An argument that “could play an enormous role in the shifting consciousness of our time.”
—TANEY RONIGER, Brooklyn Rail
“Given its clear, accessible style and its focus on engagements with animality in twentieth and twenty first-century literature, art, and performance, Choreographies of the Living promises to have broad appeal for specialists and students across the arts and humanities… this watershed study will be relevant not only for readers based in animal studies and modernist, postmodernist, and/or contemporary literature, but also for readers interested in dance, theater and performance studies, cultural studies, history, and philosophy.”
—DAVID HERMAN, author of Narratology beyond the Human: Storytelling and Animal Life (OUP, 2018)
“Choreographies of the Living constitutes a highly important and original intervention
into the field of animal studies in the humanities. Carrie Rohman has carried existing
arguments about the centrality of animality to aesthetic activity a significant step further,
arguing that, in her terms, the aesthetic is animal… an ambitious argument but one that
Rohman makes very persuasively.”
—MARIANNE DEKOVEN, Professor Emerita of English, Rutgers University
“Smart, timely, and incisive, Stalking the Subject makes an important contribution to modernist criticism and consolidates crucial work in animal studies. Carrie Rohman draws on Cary Wolfe’s seminal Animal Rites to frame psychoanlaysis from Sigmund Freud to Slavoj Zizek in Anglo-Amerian modernist literature from H. G. Wells to Djuna Barnes. Especially notable is her vigorous contribution to the ongoing delineation of D. H. Lawrence’s posthumanism. Stalking the Subject revises modernism from the side of the animal other” —Bruce Clarke, Texas Tech University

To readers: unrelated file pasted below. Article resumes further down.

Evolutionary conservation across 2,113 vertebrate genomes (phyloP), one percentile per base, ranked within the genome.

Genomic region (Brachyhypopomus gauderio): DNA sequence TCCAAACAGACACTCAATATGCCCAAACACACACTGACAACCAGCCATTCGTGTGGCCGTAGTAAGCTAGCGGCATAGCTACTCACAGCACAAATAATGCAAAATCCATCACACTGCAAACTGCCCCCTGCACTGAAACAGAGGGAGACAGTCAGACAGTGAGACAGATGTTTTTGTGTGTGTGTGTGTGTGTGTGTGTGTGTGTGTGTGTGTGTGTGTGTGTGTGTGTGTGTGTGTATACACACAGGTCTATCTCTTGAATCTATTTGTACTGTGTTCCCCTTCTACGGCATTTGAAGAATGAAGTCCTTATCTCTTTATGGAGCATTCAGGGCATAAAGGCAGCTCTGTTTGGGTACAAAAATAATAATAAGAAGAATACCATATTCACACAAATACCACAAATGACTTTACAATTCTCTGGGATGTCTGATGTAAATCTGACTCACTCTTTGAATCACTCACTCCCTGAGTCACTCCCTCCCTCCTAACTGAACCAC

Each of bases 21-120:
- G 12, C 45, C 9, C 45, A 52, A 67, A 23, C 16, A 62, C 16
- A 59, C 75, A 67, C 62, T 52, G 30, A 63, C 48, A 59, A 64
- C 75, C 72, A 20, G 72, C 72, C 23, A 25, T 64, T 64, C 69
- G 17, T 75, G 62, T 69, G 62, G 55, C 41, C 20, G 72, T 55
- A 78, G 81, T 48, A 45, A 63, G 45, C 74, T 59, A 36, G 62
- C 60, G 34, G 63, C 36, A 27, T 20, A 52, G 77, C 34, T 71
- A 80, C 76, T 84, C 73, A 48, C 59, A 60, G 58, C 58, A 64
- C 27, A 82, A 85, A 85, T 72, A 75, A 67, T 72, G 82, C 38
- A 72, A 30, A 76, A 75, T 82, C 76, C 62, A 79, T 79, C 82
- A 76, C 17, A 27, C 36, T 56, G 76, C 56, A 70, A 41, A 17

Virginia Woolf and the Natural World: Selected Papers of the Twentieth Annual International Conference on Virginia Woolf. Ed. Kristin Czarnecki & Carrie Rohman. Clemson: Clemson Digital Press, 2011.
This volume explores Woolf’s complex engagement with the natural world, an engagement that was as political as it was aesthetic. The diversity of topics within this collection—ecofeminism, the nature of time, the nature of self, nature and sporting, botany, climate, and landscape, just to name a few—fosters a deeper understanding of the nature of nature in Woolf’s work. Contributors include Bonnie Kime Scott, Carrie Rohman, Diana Swanson, Elisa Kay Sparks, Beth Rigel Daugherty, Jane Goldman, and Diane Gillespie, among many others from the international community of Woolf scholars.
“Prying Open our Critical Awareness: Reading Animality in Literature and the Arts.” Society and Animals: An Introduction to Human-Animal Studies. Ed. Margo DeMello. New York: Columbia University Press. Forthcoming, 2020.
“Modernist Animals and Bioaesthetics.” Palgrave Handbook of Animals and Literature. Ed. Susan McHugh, Robert McKay, John Miller. New York: Palgrave/Macmillan. Forthcoming, 2020.
“Ecology.” D. H. Lawrence in Context. Ed. Andrew Harrison. Cambridge: Cambridge University Press, 2018: pp. 119-138.
“Curly Tails and Flying Dogs: Structures of Affect in Nick Abadzis’s Laika.” Animal Comics: Multispecies Storyworlds in Graphic Narratives. Ed. David Herman. London: Bloomsbury, 2018: pp. 119-138.